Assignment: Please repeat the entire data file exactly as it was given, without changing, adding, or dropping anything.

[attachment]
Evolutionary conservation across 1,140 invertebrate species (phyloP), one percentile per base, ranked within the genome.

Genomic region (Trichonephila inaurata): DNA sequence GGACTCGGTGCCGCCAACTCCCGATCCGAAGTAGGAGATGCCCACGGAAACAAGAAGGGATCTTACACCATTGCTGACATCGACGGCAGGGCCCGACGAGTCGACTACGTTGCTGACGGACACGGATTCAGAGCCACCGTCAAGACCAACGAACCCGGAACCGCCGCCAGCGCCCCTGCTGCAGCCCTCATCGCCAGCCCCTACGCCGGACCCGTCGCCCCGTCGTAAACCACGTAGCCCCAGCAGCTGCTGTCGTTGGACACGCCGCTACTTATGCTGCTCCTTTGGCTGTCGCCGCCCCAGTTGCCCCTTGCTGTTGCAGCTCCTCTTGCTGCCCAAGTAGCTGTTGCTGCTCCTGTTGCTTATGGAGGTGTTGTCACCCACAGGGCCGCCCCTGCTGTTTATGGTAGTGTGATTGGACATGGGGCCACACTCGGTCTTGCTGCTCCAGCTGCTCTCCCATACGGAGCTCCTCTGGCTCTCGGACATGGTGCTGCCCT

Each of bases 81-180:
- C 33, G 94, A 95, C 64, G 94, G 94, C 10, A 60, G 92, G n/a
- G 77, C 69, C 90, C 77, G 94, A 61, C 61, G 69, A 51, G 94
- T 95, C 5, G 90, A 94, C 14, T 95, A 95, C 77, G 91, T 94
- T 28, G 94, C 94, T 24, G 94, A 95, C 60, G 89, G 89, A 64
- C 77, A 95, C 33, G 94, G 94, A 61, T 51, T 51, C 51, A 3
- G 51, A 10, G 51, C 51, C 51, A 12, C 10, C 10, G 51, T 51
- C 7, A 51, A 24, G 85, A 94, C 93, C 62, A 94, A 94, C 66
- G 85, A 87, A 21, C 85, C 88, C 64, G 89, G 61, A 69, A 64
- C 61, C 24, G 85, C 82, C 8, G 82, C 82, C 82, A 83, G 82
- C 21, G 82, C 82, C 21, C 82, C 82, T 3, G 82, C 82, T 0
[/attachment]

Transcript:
Evolutionary conservation across 1,140 invertebrate species (phyloP), one percentile per base, ranked within the genome.

Genomic region (Trichonephila inaurata): DNA sequence GGACTCGGTGCCGCCAACTCCCGATCCGAAGTAGGAGATGCCCACGGAAACAAGAAGGGATCTTACACCATTGCTGACATCGACGGCAGGGCCCGACGAGTCGACTACGTTGCTGACGGACACGGATTCAGAGCCACCGTCAAGACCAACGAACCCGGAACCGCCGCCAGCGCCCCTGCTGCAGCCCTCATCGCCAGCCCCTACGCCGGACCCGTCGCCCCGTCGTAAACCACGTAGCCCCAGCAGCTGCTGTCGTTGGACACGCCGCTACTTATGCTGCTCCTTTGGCTGTCGCCGCCCCAGTTGCCCCTTGCTGTTGCAGCTCCTCTTGCTGCCCAAGTAGCTGTTGCTGCTCCTGTTGCTTATGGAGGTGTTGTCACCCACAGGGCCGCCCCTGCTGTTTATGGTAGTGTGATTGGACATGGGGCCACACTCGGTCTTGCTGCTCCAGCTGCTCTCCCATACGGAGCTCCTCTGGCTCTCGGACATGGTGCTGCCCT

Each of bases 81-180:
- C 33, G 94, A 95, C 64, G 94, G 94, C 10, A 60, G 92, G n/a
- G 77, C 69, C 90, C 77, G 94, A 61, C 61, G 69, A 51, G 94
- T 95, C 5, G 90, A 94, C 14, T 95, A 95, C 77, G 91, T 94
- T 28, G 94, C 94, T 24, G 94, A 95, C 60, G 89, G 89, A 64
- C 77, A 95, C 33, G 94, G 94, A 61, T 51, T 51, C 51, A 3
- G 51, A 10, G 51, C 51, C 51, A 12, C 10, C 10, G 51, T 51
- C 7, A 51, A 24, G 85, A 94, C 93, C 62, A 94, A 94, C 66
- G 85, A 87, A 21, C 85, C 88, C 64, G 89, G 61, A 69, A 64
- C 61, C 24, G 85, C 82, C 8, G 82, C 82, C 82, A 83, G 82
- C 21, G 82, C 82, C 21, C 82, C 82, T 3, G 82, C 82, T 0